A global treaty is needed to harmonise libel laws, which are forcing many ISPs to take down Web sites for fear of being sued, according to the influential Law Commission.
In a report to the Lord Chancellor's department on Wednesday, the Commission put a "strong case" for reviewing the liability of ISPs, saying that although freedom of expression may legitimately be restricted in order to protect the reputation of others, "it is important to ask whether this goal can be achieved without the regular removal of material which deals with matters of public interest and which may be true."
The Commission suggested several possible reforms. One is to follow the US example by exempting ISPs from liability. Another is to consider extensions to the innocent dissemination defence contained in section 1 of the Defamation Act 1996. "If the defence were extended," said the commission in its report, "it would need to be accompanied by clearer guidance for ISPs on how to deal with the practicalities of receiving and responding to complaints, possibly through an industry code."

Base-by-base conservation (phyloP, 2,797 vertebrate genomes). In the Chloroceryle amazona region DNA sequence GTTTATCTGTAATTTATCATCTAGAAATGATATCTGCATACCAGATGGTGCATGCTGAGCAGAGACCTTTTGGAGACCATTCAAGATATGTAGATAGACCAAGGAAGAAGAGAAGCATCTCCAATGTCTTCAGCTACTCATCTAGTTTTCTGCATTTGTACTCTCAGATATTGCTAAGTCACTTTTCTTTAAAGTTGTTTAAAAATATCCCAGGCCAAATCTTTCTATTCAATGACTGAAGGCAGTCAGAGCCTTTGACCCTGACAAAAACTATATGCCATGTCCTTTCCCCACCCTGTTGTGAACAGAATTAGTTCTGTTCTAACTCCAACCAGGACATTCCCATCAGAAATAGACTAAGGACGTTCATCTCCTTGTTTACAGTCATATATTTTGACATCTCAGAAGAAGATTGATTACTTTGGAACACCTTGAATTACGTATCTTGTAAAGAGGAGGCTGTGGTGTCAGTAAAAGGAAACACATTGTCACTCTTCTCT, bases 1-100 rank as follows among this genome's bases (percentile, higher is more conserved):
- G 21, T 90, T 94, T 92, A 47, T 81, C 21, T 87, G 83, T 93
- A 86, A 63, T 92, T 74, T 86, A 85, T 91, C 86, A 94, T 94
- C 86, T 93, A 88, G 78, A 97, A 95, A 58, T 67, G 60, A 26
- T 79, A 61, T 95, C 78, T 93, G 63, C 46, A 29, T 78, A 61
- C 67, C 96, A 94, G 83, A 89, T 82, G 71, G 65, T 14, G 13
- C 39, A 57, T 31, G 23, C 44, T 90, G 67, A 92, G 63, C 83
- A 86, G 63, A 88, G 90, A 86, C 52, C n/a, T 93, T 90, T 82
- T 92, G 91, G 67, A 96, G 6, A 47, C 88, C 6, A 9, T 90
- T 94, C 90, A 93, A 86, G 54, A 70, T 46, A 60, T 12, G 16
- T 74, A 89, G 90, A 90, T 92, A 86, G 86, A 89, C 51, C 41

Any review would face obstacles, noted the Commission, because the law is complex "and attempts within the EU to create greater legal certainty have added new ambiguities."
And while a global treaty would be desirable, the Commission said it has some sympathy with the concerns expressed about unlimited global risks. Any review should not be hurried, said the Commission, and there is need for more research into how other governments deal with the issue. "There is a lack of readily accessible information about how the law of defamation impacts on the internet in other jurisdictions, to the detriment of both policy makers and practitioners."